Both the Florida edition (2018) and CMS edition (2012) of NFPA 99 require the same testing for electrical outlets at the resident bedside.
For non-hospital grade outlets at the resident bedside, the following must be tested at intervals not exceeding 12 months according to NFPA 99 (2018 and 2012 editions) 220.127.116.11:
1. The physical integrity of each receptacle shall be confirmed by visual inspection.
2. The continuity of the grounding circuit in each electrical receptacle shall be verified.
3. Correct polarity of the hot and neutral connections in each electrical receptacle shall be confirmed.
4. The retention force of the grounding blade of each electrical receptacle (except locking-type receptacles) shall be not less than 115 g (4 0z.)
It is worth noting that tension testing of the receptacle’s hot and neutral connections is not required.
When documenting the receptacle testing it is important to document each outlet at the resident bedside, and not simply the room number where the testing occurred. Each receptacle should have its own documentation for the four testing requirements.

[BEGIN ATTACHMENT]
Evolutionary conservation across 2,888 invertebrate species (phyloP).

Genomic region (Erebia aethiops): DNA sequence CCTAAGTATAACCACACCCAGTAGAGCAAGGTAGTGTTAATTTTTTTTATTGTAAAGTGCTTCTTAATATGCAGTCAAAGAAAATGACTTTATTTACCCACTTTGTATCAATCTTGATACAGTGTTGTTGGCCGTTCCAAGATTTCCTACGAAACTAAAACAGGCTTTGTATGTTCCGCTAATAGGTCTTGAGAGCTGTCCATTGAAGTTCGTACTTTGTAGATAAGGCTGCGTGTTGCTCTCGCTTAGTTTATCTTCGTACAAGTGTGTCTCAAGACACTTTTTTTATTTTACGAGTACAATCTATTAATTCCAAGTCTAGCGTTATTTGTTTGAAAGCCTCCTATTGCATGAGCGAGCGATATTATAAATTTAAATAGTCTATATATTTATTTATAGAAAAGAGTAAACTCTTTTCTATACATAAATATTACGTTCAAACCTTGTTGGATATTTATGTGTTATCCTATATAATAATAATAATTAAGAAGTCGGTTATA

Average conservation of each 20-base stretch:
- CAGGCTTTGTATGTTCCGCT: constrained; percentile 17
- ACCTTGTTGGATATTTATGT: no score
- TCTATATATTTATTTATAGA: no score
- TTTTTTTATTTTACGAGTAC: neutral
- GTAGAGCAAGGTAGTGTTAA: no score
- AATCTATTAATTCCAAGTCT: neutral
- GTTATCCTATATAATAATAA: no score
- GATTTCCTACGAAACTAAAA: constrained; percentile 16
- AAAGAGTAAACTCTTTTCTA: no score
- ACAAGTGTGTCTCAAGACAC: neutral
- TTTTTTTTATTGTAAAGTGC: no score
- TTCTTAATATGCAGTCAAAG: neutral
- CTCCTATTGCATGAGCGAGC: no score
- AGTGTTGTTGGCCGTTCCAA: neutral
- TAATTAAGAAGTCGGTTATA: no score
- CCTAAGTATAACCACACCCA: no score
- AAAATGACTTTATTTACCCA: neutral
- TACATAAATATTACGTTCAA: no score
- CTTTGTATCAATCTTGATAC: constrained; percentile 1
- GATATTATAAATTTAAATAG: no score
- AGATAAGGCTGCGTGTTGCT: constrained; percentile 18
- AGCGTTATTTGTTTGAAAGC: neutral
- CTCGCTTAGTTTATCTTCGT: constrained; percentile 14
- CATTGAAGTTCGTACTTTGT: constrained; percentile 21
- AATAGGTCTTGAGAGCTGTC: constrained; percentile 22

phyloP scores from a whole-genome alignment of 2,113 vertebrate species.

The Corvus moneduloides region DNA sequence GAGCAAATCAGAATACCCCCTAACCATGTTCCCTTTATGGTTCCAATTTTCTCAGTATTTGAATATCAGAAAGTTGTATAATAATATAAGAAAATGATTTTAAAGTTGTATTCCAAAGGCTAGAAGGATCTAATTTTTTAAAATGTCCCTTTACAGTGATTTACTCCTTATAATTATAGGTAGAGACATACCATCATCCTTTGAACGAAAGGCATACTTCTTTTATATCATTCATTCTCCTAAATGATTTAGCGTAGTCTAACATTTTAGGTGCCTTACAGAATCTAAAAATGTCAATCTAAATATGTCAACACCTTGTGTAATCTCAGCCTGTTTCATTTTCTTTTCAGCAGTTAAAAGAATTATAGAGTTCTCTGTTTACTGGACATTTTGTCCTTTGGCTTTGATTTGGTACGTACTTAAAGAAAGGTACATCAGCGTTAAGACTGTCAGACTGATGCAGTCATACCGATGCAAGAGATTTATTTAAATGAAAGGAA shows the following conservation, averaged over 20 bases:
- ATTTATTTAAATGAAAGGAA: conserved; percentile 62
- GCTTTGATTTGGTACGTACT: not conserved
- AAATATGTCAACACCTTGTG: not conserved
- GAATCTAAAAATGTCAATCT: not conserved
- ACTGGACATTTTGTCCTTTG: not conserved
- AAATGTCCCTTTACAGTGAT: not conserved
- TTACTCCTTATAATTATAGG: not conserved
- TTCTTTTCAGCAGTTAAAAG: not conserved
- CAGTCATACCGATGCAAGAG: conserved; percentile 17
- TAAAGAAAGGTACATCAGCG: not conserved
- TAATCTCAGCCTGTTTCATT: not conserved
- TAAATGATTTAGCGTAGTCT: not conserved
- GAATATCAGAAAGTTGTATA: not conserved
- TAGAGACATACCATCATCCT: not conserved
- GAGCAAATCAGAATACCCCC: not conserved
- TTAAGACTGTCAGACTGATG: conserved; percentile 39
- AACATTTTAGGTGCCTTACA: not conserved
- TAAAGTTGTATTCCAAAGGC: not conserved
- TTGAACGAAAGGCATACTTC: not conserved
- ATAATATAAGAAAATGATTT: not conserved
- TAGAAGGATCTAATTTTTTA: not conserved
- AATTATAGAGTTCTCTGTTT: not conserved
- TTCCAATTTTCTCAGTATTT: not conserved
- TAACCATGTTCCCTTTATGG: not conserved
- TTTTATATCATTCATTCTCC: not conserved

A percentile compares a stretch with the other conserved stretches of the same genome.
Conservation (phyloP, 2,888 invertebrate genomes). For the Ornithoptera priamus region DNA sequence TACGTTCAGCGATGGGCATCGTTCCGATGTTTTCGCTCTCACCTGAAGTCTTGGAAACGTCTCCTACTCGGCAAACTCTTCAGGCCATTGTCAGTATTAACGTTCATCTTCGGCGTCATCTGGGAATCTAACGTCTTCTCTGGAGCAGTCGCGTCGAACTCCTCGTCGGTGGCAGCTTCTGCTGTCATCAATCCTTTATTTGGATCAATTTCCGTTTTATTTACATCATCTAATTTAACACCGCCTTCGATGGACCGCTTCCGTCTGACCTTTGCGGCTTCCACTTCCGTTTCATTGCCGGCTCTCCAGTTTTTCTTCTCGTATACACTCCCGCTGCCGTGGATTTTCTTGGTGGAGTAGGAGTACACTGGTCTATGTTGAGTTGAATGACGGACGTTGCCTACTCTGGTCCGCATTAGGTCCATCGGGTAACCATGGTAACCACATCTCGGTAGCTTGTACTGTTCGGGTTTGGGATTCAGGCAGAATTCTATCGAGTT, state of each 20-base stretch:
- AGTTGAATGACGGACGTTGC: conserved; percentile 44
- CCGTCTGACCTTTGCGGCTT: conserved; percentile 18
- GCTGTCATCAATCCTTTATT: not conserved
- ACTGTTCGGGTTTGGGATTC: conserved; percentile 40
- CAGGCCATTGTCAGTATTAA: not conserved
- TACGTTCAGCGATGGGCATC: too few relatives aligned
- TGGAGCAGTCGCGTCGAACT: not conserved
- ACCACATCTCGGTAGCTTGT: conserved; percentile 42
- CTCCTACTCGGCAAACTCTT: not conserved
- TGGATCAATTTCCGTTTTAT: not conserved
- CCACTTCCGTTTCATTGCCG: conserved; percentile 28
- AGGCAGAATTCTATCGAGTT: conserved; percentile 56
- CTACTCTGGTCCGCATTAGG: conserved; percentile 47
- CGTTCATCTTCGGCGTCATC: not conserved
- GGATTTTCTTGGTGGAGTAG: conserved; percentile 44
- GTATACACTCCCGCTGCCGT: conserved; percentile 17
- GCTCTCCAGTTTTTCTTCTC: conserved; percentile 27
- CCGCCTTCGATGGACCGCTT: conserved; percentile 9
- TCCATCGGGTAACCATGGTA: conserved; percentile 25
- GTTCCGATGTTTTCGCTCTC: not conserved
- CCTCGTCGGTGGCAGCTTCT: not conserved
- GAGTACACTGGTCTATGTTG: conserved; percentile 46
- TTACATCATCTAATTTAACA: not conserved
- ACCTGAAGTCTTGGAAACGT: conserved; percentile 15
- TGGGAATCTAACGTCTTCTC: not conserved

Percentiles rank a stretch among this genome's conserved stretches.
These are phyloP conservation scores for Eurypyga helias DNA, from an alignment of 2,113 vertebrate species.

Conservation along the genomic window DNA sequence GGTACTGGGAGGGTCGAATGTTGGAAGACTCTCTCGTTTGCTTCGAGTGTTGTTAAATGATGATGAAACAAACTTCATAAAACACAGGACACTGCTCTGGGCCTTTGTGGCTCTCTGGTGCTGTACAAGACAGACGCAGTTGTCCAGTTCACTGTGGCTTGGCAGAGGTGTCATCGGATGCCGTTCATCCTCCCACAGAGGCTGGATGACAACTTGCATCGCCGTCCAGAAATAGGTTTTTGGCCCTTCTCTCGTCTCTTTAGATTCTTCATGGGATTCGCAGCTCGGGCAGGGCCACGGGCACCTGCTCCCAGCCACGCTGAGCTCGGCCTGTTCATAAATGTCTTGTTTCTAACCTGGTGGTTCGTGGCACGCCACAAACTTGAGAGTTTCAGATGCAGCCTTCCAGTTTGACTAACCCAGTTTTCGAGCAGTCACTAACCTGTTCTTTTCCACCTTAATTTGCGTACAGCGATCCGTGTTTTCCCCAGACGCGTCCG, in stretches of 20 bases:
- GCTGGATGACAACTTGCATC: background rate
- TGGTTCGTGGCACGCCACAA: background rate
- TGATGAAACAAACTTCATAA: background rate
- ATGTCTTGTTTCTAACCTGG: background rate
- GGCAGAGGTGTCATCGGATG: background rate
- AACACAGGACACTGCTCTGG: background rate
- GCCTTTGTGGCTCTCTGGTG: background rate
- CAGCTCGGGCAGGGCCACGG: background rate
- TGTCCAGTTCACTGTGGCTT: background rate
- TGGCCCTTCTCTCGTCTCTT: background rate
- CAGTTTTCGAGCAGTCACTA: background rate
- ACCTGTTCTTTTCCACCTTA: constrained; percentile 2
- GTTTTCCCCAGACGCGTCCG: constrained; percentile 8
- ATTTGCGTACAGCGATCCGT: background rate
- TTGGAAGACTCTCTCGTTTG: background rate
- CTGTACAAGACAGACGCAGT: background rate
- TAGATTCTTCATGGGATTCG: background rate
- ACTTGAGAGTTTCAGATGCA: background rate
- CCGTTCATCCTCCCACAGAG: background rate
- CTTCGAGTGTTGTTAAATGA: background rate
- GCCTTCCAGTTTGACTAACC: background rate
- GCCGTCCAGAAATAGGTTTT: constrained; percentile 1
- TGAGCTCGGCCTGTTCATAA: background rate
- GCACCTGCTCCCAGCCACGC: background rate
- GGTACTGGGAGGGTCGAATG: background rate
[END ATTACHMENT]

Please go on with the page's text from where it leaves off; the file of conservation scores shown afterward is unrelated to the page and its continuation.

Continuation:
For hospital grade outlets at the resident bedside, the same testing must be performed after initial installation, replacement, or servicing. Additional testing is performed at intervals defined by documented performance data.
NFPA 99 gives us a little insight into what “documented performance data” means in the handbook. The first source for this data could be from the manufacturer of the receptacle. Checking the instructions that are provided with the receptacle or contacting the manufacturer directly for this information should be the first step taken. NFPA 99 tells us the second source for the documented performance data could be our own, or another facility’s, experiential data. For example, if your facility tested hospital grade outlets every year and found no issues after 3 years, you can then make the determination that you will do the testing every 3rd year. That is just one example, and NFPA 99 makes it clear that they prescribe no time between test intervals and that facility managers are permitted to determine the testing intervals. Ideally the manufacturer will have the data readily available, but if not there needs to be some thought put into the testing program for these hospital grade outlets at the resident bedside.